Will the Real Thomas More Please…

The Real Thomas More

 

Will anyone be able to pinpoint which voice in Utopia is the historical Thomas More – More the fictional character, or Raphael Hythloday? He seems to split himself between the two. On the one hand, he is Hythloday because everything that Hythloday says is More the author’s invention. He must consider some of the values of the Utopians to be truly noble and worthy of imitating, or else he would not be using them as elements of a society where overall communal happiness is achieved.

            At the same time, however, the author More shows his doubts about the possibility of achieving such a society. He vocalizes these doubts through the character More in the way he confesses his disagreement with Hythloday in the end. The author does not go to great lengths to explain why More “cannot agree with everything he said,” or to make an argument against Hythloday, and even acknowledges that Hythloday is a man of great learning. In this way he seems dismissive and passive in his disagreement, and one could argue that the historical More sided with Hythloday. Yet, if More truly believed in the Utopia he imagined, why would he have given it a name that can be translated “no place,” or given Hythloday’s character a name which means “speaker of nonsense?” With this fact are the apparent contradictions within the Utopian world, such as their placing no value on gold in local exchange affairs, yet finding value in it to finance foreign wars. It also seems unlikely that the Utopian people would embrace Christianity, as they abhorred sacrifices and the shedding of the blood of animals.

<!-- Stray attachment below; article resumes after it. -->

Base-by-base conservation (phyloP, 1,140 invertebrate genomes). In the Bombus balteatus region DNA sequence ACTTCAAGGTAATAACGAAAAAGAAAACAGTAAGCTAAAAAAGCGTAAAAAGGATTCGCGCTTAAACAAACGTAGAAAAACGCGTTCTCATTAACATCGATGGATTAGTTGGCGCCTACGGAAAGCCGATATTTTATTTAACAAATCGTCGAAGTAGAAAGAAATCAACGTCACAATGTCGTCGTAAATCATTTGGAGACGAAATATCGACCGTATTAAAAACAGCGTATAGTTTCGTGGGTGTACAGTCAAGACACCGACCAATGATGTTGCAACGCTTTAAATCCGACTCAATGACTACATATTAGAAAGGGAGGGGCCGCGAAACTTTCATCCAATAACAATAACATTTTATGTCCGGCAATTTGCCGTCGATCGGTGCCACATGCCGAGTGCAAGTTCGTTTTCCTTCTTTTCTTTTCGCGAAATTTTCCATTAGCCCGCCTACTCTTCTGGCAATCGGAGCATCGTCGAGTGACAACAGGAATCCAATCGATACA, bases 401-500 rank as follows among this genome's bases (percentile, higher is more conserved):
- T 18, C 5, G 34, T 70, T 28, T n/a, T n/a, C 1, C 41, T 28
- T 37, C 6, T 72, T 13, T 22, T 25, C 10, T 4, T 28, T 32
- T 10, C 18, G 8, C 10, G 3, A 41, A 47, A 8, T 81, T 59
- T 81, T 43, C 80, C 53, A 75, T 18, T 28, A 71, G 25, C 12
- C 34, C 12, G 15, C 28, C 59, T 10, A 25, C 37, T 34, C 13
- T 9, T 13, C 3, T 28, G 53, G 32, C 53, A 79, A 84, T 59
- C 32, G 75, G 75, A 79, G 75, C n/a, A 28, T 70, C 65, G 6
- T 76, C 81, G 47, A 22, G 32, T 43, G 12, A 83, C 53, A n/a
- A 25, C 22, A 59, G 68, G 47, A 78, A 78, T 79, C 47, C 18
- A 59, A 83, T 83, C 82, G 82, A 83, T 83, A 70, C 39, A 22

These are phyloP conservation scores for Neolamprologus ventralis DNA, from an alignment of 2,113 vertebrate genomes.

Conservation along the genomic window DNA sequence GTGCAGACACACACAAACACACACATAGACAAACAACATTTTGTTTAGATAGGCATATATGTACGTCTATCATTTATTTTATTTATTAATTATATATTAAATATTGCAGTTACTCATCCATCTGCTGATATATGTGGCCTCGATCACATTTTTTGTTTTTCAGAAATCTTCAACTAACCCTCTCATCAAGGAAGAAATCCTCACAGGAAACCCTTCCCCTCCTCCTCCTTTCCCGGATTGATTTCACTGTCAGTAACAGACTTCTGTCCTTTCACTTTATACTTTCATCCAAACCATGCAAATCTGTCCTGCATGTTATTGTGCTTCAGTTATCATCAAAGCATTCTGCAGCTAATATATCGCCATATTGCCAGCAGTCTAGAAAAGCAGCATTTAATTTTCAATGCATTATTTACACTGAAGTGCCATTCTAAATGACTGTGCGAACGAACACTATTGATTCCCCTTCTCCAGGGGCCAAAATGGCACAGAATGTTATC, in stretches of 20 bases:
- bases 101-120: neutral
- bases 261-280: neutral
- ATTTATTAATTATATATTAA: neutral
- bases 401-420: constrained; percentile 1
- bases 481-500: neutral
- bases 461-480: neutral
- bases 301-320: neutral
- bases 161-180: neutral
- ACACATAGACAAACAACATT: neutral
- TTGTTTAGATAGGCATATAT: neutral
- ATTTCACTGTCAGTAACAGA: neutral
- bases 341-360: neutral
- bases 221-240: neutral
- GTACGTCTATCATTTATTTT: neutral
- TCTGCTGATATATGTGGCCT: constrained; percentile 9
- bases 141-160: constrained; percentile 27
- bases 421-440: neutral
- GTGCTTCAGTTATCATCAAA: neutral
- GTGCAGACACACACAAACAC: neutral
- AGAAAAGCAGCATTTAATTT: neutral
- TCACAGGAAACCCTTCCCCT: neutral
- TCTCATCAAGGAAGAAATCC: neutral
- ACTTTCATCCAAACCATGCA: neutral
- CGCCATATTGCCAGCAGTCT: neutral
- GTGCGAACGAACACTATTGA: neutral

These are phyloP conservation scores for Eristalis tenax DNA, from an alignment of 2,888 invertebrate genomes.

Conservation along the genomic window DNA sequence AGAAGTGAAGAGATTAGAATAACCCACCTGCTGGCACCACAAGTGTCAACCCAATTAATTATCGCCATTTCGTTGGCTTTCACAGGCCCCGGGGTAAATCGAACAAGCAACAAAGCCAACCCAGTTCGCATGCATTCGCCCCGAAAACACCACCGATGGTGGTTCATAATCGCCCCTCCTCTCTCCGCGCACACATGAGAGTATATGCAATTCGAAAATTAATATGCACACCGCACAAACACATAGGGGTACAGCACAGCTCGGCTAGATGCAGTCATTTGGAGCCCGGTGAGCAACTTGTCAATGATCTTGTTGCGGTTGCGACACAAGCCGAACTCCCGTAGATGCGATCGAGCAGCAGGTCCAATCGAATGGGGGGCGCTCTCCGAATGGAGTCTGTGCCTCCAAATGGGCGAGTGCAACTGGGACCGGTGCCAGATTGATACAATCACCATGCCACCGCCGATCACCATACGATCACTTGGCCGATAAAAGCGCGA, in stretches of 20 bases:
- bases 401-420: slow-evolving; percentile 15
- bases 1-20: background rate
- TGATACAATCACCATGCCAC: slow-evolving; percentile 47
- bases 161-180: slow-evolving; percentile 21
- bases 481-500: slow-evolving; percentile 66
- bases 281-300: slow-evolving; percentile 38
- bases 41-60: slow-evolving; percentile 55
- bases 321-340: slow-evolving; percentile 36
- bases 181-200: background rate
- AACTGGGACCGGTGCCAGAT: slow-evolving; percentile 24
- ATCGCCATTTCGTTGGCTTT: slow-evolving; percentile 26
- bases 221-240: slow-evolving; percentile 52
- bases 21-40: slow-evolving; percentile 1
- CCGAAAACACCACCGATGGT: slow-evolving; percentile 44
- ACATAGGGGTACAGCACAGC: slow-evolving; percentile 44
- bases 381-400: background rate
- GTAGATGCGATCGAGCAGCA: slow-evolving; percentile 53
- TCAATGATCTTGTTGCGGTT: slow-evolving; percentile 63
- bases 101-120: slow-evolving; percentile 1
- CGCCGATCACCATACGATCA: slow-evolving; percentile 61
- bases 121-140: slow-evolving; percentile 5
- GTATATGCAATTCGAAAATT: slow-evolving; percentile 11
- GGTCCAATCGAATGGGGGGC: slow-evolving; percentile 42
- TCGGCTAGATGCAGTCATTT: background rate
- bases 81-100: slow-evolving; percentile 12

More was a clever author who understood the 16th century English audience he was writing for. It would have been outlandish for him to write a Platonic dialogue detailing each ritual act, custom or state-sanctioned activity necessary to create what he conceived as the ideal society. He wanted to get his readers thinking and reflecting on their own society – its customs, values, and the ideals from which they were derived – by using the alluring images of the mysterious New World to engage their imaginations.

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